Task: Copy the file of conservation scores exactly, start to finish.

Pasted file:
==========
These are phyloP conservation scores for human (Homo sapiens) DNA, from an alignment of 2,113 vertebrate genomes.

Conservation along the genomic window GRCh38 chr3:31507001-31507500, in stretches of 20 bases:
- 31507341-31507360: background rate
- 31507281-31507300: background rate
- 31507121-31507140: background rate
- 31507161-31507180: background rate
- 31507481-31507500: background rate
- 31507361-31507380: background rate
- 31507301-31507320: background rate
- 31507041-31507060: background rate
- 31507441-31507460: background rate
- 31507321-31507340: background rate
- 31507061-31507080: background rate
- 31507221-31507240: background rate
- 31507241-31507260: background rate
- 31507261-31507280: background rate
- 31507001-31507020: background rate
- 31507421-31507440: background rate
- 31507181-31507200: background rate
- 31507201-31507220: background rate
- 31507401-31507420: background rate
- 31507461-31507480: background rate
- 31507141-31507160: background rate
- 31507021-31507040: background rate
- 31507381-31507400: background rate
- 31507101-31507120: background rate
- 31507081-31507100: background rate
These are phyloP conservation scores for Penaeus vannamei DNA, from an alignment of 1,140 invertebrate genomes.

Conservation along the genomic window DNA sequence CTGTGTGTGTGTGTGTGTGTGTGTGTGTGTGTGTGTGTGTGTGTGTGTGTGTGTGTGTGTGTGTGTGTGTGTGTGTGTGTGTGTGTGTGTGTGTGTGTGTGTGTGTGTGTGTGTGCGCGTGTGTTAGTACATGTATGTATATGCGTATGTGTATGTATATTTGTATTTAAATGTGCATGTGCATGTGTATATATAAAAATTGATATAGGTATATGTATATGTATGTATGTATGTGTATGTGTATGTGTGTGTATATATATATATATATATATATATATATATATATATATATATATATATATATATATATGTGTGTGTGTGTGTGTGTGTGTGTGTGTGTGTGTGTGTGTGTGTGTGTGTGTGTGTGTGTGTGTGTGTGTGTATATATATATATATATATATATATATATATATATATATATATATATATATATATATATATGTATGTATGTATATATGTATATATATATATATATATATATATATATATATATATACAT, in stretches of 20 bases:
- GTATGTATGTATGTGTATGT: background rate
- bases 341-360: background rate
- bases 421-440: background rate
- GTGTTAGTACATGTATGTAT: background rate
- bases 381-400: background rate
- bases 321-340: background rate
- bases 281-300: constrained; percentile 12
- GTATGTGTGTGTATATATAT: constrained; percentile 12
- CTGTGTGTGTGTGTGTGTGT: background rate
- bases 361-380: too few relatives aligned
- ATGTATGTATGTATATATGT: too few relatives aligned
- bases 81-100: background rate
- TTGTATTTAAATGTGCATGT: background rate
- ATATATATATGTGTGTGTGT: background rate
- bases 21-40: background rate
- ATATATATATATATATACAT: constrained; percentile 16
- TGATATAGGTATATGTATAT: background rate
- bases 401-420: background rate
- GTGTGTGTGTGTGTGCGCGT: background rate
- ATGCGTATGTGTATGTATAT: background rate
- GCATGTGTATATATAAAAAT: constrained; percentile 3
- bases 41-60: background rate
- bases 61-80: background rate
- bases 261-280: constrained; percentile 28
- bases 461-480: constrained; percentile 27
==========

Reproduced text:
These are phyloP conservation scores for human (Homo sapiens) DNA, from an alignment of 2,113 vertebrate genomes.

Conservation along the genomic window GRCh38 chr3:31507001-31507500, in stretches of 20 bases:
- 31507341-31507360: background rate
- 31507281-31507300: background rate
- 31507121-31507140: background rate
- 31507161-31507180: background rate
- 31507481-31507500: background rate
- 31507361-31507380: background rate
- 31507301-31507320: background rate
- 31507041-31507060: background rate
- 31507441-31507460: background rate
- 31507321-31507340: background rate
- 31507061-31507080: background rate
- 31507221-31507240: background rate
- 31507241-31507260: background rate
- 31507261-31507280: background rate
- 31507001-31507020: background rate
- 31507421-31507440: background rate
- 31507181-31507200: background rate
- 31507201-31507220: background rate
- 31507401-31507420: background rate
- 31507461-31507480: background rate
- 31507141-31507160: background rate
- 31507021-31507040: background rate
- 31507381-31507400: background rate
- 31507101-31507120: background rate
- 31507081-31507100: background rate
These are phyloP conservation scores for Penaeus vannamei DNA, from an alignment of 1,140 invertebrate genomes.

Conservation along the genomic window DNA sequence CTGTGTGTGTGTGTGTGTGTGTGTGTGTGTGTGTGTGTGTGTGTGTGTGTGTGTGTGTGTGTGTGTGTGTGTGTGTGTGTGTGTGTGTGTGTGTGTGTGTGTGTGTGTGTGTGTGCGCGTGTGTTAGTACATGTATGTATATGCGTATGTGTATGTATATTTGTATTTAAATGTGCATGTGCATGTGTATATATAAAAATTGATATAGGTATATGTATATGTATGTATGTATGTGTATGTGTATGTGTGTGTATATATATATATATATATATATATATATATATATATATATATATATATATATATATATGTGTGTGTGTGTGTGTGTGTGTGTGTGTGTGTGTGTGTGTGTGTGTGTGTGTGTGTGTGTGTGTGTGTGTGTATATATATATATATATATATATATATATATATATATATATATATATATATATATATATATGTATGTATGTATATATGTATATATATATATATATATATATATATATATATATATACAT, in stretches of 20 bases:
- GTATGTATGTATGTGTATGT: background rate
- bases 341-360: background rate
- bases 421-440: background rate
- GTGTTAGTACATGTATGTAT: background rate
- bases 381-400: background rate
- bases 321-340: background rate
- bases 281-300: constrained; percentile 12
- GTATGTGTGTGTATATATAT: constrained; percentile 12
- CTGTGTGTGTGTGTGTGTGT: background rate
- bases 361-380: too few relatives aligned
- ATGTATGTATGTATATATGT: too few relatives aligned
- bases 81-100: background rate
- TTGTATTTAAATGTGCATGT: background rate
- ATATATATATGTGTGTGTGT: background rate
- bases 21-40: background rate
- ATATATATATATATATACAT: constrained; percentile 16
- TGATATAGGTATATGTATAT: background rate
- bases 401-420: background rate
- GTGTGTGTGTGTGTGCGCGT: background rate
- ATGCGTATGTGTATGTATAT: background rate
- GCATGTGTATATATAAAAAT: constrained; percentile 3
- bases 41-60: background rate
- bases 61-80: background rate
- bases 261-280: constrained; percentile 28
- bases 461-480: constrained; percentile 27